LPL's hybrid RIA platform is fast off the mark and names new leaders for 2010
The giant IBD has already surpassed Raymond James' RIA assets but Derek Bruton plans to build on momentum
Ben Marks wanted to break away from the wirehouse world for several years, but there was always one deal-killer.
His book of business was split 70/30% between fee and commission, and the founder of Marks Group Wealth Management wasn’t willing to take his six-person UBS advisory team independent unless the new platform could blend transactional and fee business as well as what he was using.
He says that the hybrid platforms of most RIA custodians were not seamless; in fact, the platforms were like doing business with two different companies. The independent broker-dealers, like Raymond James and Wachovia’s FiNet [now Wells Fargo Advisors Financial Network] “did not fit our business model,” he says.
What finally lured his Minnetonka, Minn.-based practice into the independent realm was a hybrid platform that LPL Financial quietly launched in October 2008.
The LPL hybrid platform has already attracted $7.3 billion of RIA assets to its new platform, an increase of more than 400% from the $1.3 billion it had under custody as of Jan. 31, 2009.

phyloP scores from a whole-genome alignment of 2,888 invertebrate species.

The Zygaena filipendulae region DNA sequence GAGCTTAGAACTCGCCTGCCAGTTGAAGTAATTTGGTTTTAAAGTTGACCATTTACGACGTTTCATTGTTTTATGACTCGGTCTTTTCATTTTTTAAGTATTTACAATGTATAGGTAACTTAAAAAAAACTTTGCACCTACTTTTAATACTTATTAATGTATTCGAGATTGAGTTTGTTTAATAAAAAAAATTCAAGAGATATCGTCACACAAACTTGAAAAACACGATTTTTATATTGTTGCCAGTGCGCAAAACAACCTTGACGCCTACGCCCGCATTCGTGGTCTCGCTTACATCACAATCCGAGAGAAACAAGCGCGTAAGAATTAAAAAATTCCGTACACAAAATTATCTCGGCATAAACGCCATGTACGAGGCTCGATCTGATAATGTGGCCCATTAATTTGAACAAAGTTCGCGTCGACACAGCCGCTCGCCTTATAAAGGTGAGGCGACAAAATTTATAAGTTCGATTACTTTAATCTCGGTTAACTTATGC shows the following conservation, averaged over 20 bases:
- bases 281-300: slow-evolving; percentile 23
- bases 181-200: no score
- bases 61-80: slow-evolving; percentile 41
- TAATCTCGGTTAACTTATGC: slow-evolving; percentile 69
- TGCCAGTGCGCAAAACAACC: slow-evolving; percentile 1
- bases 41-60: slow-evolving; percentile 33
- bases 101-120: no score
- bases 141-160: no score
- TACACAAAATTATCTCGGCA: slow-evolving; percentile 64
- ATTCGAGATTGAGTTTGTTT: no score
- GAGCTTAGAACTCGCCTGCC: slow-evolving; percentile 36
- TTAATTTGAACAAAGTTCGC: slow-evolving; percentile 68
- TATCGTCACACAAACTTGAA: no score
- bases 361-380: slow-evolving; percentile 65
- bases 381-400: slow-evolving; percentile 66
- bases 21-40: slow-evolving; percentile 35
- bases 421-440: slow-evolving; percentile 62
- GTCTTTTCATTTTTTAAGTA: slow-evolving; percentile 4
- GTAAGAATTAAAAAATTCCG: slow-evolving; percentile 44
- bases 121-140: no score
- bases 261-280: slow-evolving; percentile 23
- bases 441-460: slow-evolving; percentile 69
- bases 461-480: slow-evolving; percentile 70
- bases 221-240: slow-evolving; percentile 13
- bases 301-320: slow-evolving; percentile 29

“By being on LPL’s platform, we have the best of both worlds,” Marks says. “They have all the infrastructure that we’re used to, but we’re still an RIA.”
LPL, the largest independent broker-dealer with 11,146 IARs, has a lot riding on the success of the platform. In recent years, more of its elite reps have been saying: Build-it-or-else, and some have shifted their assets to other custodians so they could escape the constraints of operating under LPL’s corporate RIA.
So far, LPL’s investment and careful planning – it has stayed mostly quiet for the past year about the hybrid platform – appear to be paying off.
The $7.3 billion it has on the new platform is held by 92 firms. The average RIA on the platform has nearly $80 million of assets. For an update on this story, see: How LPL lured advisors from Raymond James, UBS and Ameriprise to its hybrid RIA platform
As a point of comparison, LPL’s rival, St. Petersburg, Fla.-based Raymond James, launched its RIA custody platform in 2001. It has about 93 firms on the platform, managing a combined $5.5 billion.
Both numbers are tiny compared to the assets held by legacy custodians like Schwab Advisor Services and Fidelity Institutional Wealth Services, which have $590 billion [as of Dec. 31]and $372.3 billion of assets [as of Sept. 30] in custody respectively.